CAIRO (AP) — The latest breakdown in talks with Ethiopia over its construction of a massive upstream Nile...

More violent clashes in Chile as many line up for food

SANTIAGO, Chile (AP) — Protesters defied an emergency decree and confronted police in Chile's capital...

Egypt's options dwindle as Nile talks break down

CAIRO (AP) — The latest breakdown in talks with Ethiopia over its construction of a massive upstream Nile...

Israel's Netanyahu gives up on forming new coalition

JERUSALEM (AP) — Prime Minister Benjamin Netanyahu announced Monday that he had failed to form a majority...

McMenamins
By Chelsea J. Carter CNN





Once, high school football was the thing that brought people together in the eastern Ohio town of Steubenville.
That was before two star players of the Steubenville High School football team, demigods in this small, down-on-its-luck town along the banks of the Ohio River, were accused last summer of raping a 16-year-old girl, part of a series of alleged assaults chronicled on social media.
The two teenagers at the center of the case were set to go on trial on rape charges, extending what has been a long, unwanted time in the spotlight for the town.
Defense attorneys on Wednesday withdrew motions to dismiss the case after a West Virginia judge agreed to allow three juveniles from the neighboring state to testify in the case. Defense attorneys expect their testimony to help the boys' cases.
The case has attracted the attention of bloggers and even Anonymous, a loosely organized cooperative of activist hackers, who have questioned everything from the behavior of the football team to the veracity of the investigation.
Amid social media pressure and allegations of a cover-up, community leaders went on the offensive on the eve of the trial to offer support for community businesses and the embattled football team known as "Big Red."
"We all want to see justice prevail for the victim and the defendants in this case. All of you are here today because you are doing your job and writing your story," Susan Hershey, the president of the Jefferson County Chamber of Commerce, told reporters Tuesday.
"There (are), however, always multiple sides to every story. There is the other side of our community, a side that has been overshadowed by this incident. Unfortunately, our community has been painted with one very unflattering, broad brush."
Critics have accused community leaders of trying to paper over rampant misconduct by players of the Steubenville High School team and have suggested that other students took part in the assaults or failed to do enough stop them.
While community leaders refused to address the allegations directly, they defended the actions of the police department.
"We are a good city," resident Jerry Barilla said. "We have good people here. Our police department is outstanding. They have done everything they can in this particular case."
Social media
Photos, video and social media messages are at the heart of criminal charges against the two players -- Trent Mays and Ma'lik Richmond, both juveniles -- accused of sexually assaulting the girl at a series of end-of-summer parties in August.
Both boys have been identified by a judge in court, by defense attorneys and in newspapers and other media reports.
CNN is not identifying the girl, who also is a juvenile, in accordance with its policy not to release the names of alleged rape victims.
Crime blogger Alexandria Goddard, a former Steubenville resident, discovered and preserved many of the online messages about the case, at least some of which are now in the hands of authorities. She first spotted the story in the small town's newspaper and started looking into the situation on a hunch that the highly regarded football team's members were getting special treatment at the expense of the victim.
One image circulated online and posted on a website maintained by Anonymous showed the girl, dressed in a T-shirt and blue shorts, her body limp, being held hand and foot by two males who appear to be teenagers.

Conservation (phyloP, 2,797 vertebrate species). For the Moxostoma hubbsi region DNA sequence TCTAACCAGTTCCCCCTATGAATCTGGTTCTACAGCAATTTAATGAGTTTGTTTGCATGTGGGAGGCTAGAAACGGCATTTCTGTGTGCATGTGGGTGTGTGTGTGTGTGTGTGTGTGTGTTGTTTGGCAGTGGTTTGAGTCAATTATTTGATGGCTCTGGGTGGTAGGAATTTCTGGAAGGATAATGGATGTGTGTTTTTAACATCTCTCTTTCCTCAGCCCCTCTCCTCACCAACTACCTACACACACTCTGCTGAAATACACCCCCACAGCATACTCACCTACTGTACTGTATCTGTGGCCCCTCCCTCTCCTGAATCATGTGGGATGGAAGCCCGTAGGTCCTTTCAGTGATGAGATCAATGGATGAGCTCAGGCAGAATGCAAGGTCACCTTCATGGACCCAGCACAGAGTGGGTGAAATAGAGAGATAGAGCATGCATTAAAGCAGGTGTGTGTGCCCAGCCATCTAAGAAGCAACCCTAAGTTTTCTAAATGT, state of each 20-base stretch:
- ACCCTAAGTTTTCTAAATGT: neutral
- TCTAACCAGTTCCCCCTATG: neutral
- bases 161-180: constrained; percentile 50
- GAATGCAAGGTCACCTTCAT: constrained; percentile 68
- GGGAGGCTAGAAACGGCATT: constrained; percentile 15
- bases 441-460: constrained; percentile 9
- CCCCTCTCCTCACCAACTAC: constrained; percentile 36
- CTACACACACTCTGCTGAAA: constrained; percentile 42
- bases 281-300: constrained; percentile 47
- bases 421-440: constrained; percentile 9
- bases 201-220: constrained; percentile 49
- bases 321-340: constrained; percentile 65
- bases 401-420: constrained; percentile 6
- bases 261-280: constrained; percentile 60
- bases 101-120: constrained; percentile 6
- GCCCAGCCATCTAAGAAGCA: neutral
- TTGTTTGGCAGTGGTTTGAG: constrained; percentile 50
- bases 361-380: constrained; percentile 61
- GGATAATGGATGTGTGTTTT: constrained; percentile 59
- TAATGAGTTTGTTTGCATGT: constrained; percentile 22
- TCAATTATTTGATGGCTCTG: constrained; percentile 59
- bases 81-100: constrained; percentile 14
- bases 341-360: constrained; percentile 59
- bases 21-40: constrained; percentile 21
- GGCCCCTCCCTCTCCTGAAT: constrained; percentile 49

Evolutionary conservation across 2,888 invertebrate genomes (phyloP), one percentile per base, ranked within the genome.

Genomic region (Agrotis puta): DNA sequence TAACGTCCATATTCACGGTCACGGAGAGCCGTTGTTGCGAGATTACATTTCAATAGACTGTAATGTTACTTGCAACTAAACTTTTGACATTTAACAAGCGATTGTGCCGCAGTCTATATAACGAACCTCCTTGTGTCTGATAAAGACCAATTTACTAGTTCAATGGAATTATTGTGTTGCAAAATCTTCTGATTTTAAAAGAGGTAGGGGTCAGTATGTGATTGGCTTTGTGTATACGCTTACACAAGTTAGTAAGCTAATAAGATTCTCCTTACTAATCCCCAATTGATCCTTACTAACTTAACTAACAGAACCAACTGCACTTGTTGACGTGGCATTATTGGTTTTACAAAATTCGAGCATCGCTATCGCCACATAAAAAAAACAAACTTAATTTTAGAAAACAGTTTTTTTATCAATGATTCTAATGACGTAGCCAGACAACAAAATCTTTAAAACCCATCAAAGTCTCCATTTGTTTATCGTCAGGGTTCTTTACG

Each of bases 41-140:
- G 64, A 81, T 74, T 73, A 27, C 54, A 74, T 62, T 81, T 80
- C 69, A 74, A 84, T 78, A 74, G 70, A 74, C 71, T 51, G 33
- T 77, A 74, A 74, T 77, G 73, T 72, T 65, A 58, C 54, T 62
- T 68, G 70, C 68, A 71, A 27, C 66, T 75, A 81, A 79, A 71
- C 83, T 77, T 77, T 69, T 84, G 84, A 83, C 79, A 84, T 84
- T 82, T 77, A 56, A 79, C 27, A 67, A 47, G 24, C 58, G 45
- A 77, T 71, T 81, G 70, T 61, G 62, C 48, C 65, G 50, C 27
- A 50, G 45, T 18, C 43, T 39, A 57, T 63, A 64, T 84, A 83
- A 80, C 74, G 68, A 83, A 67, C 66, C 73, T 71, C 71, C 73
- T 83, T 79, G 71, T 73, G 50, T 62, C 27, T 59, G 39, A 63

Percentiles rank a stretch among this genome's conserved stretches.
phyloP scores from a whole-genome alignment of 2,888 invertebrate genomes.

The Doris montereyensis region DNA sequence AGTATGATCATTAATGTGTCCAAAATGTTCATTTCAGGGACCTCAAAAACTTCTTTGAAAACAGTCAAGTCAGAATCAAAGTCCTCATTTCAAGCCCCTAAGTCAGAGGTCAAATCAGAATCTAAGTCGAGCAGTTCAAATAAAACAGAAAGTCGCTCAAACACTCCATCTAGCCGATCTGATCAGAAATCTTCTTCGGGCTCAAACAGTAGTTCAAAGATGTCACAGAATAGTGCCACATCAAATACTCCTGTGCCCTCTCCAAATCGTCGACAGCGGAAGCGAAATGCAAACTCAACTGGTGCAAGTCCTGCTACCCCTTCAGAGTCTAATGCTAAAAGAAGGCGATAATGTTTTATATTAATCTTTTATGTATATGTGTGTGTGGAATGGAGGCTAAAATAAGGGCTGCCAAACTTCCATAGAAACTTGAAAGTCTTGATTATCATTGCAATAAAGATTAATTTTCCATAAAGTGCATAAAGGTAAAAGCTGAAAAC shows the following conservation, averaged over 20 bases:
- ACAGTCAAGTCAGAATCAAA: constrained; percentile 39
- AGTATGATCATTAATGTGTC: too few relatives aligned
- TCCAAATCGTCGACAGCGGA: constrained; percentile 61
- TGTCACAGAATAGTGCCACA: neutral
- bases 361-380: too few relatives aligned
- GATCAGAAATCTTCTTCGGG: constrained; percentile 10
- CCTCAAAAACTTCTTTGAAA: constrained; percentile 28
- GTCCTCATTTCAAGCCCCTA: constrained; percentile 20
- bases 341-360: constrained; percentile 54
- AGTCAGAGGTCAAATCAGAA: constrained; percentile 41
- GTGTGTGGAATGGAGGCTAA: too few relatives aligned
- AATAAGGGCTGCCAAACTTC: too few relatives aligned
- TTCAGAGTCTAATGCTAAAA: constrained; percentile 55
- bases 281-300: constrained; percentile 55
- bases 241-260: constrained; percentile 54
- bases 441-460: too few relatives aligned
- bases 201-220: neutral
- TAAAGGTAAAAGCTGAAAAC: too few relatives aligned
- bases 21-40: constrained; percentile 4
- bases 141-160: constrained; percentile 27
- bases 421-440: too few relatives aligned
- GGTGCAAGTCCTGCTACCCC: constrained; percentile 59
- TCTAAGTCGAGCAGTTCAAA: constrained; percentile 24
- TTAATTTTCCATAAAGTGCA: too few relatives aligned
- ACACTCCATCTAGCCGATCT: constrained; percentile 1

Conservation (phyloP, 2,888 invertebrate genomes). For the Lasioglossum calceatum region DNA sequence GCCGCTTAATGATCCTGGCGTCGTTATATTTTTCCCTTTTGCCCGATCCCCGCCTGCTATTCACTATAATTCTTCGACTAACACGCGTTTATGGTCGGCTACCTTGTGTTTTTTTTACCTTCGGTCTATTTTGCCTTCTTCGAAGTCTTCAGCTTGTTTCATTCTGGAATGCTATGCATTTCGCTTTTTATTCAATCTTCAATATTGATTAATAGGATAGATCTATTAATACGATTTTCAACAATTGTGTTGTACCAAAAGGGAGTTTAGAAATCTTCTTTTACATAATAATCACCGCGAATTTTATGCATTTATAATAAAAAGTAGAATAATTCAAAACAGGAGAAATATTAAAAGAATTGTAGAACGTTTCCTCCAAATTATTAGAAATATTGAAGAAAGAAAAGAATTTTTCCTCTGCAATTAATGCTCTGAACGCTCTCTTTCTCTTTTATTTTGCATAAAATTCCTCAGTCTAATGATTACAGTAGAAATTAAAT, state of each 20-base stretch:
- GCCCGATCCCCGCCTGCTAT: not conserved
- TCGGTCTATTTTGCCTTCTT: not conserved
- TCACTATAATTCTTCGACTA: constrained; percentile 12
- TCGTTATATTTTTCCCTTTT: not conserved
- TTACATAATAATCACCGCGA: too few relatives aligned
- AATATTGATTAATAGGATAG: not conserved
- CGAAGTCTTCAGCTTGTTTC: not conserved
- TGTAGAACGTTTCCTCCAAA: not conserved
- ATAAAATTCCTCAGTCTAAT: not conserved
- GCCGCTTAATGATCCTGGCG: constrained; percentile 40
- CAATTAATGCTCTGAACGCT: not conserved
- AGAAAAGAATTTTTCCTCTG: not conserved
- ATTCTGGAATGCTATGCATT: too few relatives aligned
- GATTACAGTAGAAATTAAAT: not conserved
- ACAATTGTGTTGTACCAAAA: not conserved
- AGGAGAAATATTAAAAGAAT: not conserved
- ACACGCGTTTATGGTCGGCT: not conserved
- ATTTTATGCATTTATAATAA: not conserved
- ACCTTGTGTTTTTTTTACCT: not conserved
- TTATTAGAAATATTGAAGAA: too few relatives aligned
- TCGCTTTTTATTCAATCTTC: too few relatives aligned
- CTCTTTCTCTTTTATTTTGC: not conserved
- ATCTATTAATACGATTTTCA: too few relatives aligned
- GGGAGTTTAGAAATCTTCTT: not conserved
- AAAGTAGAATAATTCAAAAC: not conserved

Text messages posted to social networking sites that night seemed to brag about the incident, calling the girl "sloppy," making references to rape and suggesting that she had been urinated on, Goddard has said. CNN has not been able to establish whether this is true.
In one 12-minute video, posted by Anonymous, one teenager makes multiple jokes about the girl's condition, saying she must have died because she didn't move during one assault.
Police got involved on August 14, when the girl's mother reported the alleged assaults, according to Steubenville Police Chief William McCafferty. The family provided a zip drive showing a Twitter page, possibly with a photo, McCafferty said.
McCafferty has said the same day the boys were charged, Jefferson County authorities asked for help from the state attorney general's office in investigating and prosecuting the case.
On Tuesday, McCafferty told reporters that in the weeks after the story broke he received what he called "hate e-mails."
"Those bother me. I have a little girl," he said.
While the attention died down for a bit, it began anew this week ahead of the trial.
"It's been tough for a lot of us. But we've gotten good feedback from the community," he said.
Steubenville was once a thriving steel mill town. With the mills closed, the town is a shadow of its former self as a number of its residents moved away to find work elsewhere and a number of businesses closed.
Today, its population is primarily blue collar with a median income between $33,000 and $34,000, well below the national average.
The Steubenville High School football games have long been a gathering point for residents, who point to the team's against-all-odds play that helped elevate its reputation in the state.
Since the case gained national prominence, community leaders have been working with organizations to help students deal with the stresses of the case, City Manager Cathy Davison said.
Some of the students are angry about the things being said by critics, she said, adding that some students were unsure whether they should wear their Steubenville letter jackets in public.
Barilla, the town resident, who has been a proponent of the football team, called the critics' allegations hurtful.
"Anybody that is attacking your family or your hometown, naturally you are going to stand up and defend it," he said.
"We are proud of them, and they show our worth, our values, our work ethic. ... Naturally, we are going to stand behind them and support them," he said.
CNN's Michael Pearson and Poppy Harlow contributed to this report.